Finally, any justification for the rule based on the conception that the insurer gains an unfair advantage by its breach of contract is tenuous. To the contrary, the insurer that refuses to defend does so at its own peril. For example, the insurer forfeits any right to control the defense costs and strategy, including the right to compel the insured's cooperation in the defense of the claims; if it loses its claim of no duty to defend, it will be obliged to reimburse the insured for all reasonable defense fees and costs properly incurred. See Arenson v. National Auto. & Cas. Co., 48 Cal. 2d 528, 310 P.2d 961 (1957) (defaulting insurer liable for reasonable fees and costs properly incurred by insured in mounting constitutional challenge to statutory tort claim seeking $274.18 recovery despite insurer's objection to expense and vigor of defense). Additionally, the breaching insurer waives its right to approve of any settlement. See Polaroid, 414 Mass. at 765, 610 N.E.2d at 922. Under such circumstances, the insured is entitled to negotiate a reasonable and good faith settlement of the underlying claim which amount may then be utilized as presumptive evidence of the breaching insurer's liability. Isaacson v. California Ins. Guar. Ass'n., 44 Cal. 3d 775, 791, 750 P.2d 297, 308, 244 Cal. Rptr. 655, 666 (1988). Thus, by refusing to provide a defense, the insurer risks liability for a settlement in an amount that, although reasonable, could be higher than it might have been able to secure. Polaroid, 414 Mass. at 765, 610 N.E.2d at 922. The same type of danger is inherent in a verdict rendered at trial.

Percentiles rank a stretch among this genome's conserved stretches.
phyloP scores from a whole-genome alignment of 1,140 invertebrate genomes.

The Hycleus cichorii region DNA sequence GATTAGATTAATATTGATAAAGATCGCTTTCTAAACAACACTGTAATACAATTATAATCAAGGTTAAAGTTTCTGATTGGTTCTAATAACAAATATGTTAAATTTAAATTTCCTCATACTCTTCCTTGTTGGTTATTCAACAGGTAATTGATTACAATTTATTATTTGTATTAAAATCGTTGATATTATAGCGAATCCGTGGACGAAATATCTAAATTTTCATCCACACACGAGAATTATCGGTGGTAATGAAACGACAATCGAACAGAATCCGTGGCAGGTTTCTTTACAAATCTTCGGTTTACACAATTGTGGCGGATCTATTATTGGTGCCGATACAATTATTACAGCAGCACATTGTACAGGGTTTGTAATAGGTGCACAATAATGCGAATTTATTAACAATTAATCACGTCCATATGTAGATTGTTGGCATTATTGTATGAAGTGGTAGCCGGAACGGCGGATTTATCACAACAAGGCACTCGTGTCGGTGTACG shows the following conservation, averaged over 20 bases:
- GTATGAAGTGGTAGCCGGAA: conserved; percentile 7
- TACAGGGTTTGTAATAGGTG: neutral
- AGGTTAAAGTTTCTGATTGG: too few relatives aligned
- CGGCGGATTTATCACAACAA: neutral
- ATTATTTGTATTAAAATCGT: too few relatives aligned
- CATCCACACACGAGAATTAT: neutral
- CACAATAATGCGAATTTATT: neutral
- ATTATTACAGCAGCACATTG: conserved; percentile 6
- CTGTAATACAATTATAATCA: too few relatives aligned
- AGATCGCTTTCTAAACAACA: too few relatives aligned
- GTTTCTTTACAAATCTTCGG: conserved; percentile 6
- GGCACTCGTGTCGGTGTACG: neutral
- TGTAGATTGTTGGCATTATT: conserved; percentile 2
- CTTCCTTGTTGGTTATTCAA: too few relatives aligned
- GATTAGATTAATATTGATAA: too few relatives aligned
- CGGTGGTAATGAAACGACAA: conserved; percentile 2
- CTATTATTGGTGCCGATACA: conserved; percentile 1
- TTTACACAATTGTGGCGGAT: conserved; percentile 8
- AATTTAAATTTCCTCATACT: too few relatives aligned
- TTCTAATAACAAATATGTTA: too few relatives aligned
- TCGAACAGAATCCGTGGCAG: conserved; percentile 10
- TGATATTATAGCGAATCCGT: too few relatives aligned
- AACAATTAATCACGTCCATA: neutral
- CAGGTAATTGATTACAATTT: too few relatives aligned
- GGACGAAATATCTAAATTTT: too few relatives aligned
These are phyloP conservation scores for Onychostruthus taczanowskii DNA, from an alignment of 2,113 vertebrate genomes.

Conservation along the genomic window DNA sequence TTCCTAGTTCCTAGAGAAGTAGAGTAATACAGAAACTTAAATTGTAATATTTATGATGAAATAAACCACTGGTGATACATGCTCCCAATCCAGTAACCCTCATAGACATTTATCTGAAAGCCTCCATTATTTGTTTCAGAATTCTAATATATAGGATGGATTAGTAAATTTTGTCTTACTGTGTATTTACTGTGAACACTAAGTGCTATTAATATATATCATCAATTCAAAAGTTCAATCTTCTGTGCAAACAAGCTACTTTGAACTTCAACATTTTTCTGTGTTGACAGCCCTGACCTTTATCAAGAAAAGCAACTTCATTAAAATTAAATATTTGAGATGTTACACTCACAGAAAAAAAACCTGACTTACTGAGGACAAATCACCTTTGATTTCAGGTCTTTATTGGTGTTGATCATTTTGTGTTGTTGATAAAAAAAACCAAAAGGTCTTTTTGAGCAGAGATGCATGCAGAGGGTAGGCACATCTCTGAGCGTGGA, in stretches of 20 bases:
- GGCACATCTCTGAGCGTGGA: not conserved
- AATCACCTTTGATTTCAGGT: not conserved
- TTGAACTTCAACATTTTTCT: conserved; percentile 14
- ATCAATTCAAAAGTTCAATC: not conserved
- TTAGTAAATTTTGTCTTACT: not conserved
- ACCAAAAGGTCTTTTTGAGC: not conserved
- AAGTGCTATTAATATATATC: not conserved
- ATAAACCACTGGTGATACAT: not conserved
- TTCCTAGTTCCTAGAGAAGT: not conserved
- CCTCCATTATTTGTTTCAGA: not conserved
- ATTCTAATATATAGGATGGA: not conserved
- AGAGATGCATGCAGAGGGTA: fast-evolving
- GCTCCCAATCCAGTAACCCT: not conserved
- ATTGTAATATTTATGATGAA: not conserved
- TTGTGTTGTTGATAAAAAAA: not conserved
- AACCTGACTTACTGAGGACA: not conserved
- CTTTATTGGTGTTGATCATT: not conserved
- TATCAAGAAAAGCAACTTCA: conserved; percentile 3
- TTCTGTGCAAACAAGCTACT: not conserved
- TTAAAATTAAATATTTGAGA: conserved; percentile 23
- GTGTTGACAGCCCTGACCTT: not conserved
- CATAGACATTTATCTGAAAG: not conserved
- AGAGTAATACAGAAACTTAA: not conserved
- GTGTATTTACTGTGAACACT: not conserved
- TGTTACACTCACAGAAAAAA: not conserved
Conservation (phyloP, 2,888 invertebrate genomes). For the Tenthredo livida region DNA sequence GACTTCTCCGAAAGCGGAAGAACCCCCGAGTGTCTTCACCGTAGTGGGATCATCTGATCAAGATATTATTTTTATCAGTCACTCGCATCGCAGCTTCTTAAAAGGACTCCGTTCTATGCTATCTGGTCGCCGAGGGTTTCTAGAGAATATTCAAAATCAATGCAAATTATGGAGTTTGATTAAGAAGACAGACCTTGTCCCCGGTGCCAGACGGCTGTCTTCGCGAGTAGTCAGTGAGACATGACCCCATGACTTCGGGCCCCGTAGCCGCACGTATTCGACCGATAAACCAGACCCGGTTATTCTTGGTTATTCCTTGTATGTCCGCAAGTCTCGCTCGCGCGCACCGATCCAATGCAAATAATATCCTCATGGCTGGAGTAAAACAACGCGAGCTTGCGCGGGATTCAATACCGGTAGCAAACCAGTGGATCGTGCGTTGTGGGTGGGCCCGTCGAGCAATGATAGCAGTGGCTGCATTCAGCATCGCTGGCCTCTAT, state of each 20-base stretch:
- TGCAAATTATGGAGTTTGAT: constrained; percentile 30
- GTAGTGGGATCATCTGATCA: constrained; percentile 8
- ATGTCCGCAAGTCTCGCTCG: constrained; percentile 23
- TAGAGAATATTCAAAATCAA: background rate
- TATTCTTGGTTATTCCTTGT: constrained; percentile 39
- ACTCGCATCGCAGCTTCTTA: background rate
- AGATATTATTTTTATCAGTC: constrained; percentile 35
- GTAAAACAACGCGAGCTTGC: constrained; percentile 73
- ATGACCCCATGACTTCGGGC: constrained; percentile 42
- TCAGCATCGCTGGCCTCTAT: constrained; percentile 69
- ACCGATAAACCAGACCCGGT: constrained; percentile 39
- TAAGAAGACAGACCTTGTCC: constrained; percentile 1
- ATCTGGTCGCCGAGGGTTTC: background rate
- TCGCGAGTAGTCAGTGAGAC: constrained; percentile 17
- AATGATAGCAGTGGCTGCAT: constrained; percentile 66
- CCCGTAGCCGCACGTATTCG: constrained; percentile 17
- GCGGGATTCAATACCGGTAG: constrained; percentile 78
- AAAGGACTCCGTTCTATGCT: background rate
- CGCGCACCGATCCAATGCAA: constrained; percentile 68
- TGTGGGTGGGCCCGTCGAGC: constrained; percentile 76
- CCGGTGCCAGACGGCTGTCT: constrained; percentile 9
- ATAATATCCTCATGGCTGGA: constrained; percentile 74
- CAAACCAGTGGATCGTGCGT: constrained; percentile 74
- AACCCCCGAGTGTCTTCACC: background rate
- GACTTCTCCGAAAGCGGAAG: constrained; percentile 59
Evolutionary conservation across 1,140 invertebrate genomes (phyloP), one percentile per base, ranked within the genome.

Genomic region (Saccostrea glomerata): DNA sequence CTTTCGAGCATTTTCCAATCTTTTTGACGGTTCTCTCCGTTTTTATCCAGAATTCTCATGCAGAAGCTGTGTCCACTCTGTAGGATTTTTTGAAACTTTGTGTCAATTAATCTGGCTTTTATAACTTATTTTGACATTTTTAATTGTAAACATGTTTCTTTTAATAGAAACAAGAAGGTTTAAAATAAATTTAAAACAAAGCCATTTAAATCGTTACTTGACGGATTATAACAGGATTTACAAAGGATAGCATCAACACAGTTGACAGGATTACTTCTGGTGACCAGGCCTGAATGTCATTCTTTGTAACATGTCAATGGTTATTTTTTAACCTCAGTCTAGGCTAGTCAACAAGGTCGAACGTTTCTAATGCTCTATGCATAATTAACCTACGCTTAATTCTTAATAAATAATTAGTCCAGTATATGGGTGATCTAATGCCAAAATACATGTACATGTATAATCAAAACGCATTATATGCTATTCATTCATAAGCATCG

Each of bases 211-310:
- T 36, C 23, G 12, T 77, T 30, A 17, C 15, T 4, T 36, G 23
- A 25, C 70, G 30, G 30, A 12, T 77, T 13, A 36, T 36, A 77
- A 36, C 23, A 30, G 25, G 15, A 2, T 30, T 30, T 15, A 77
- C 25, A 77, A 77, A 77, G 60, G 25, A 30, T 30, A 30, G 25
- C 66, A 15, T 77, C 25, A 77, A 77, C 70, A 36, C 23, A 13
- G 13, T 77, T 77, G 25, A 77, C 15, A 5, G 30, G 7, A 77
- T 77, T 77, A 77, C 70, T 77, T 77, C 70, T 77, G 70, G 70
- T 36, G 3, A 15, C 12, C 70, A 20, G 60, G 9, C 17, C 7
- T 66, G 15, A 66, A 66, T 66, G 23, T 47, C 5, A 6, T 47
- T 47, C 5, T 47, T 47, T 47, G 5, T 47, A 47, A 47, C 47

*914 In sum, fairness to both parties requires that the equities be balanced in each case. We, therefore, adopt the view of the Supreme Judicial Court of Massachusetts in Polaroid and hold that where the insured seeks indemnification after the insurer has breached its duty to defend, (1) coverage is rebuttably presumed, (2) the insurer bears the burden of proof to negate coverage, and (3) where relevant, the insurer carries its traditional burden of proof that an exclusionary clause applies. See Polaroid, 414 Mass. at 765 n. 22, 610 N.E.2d at 922 n. 22.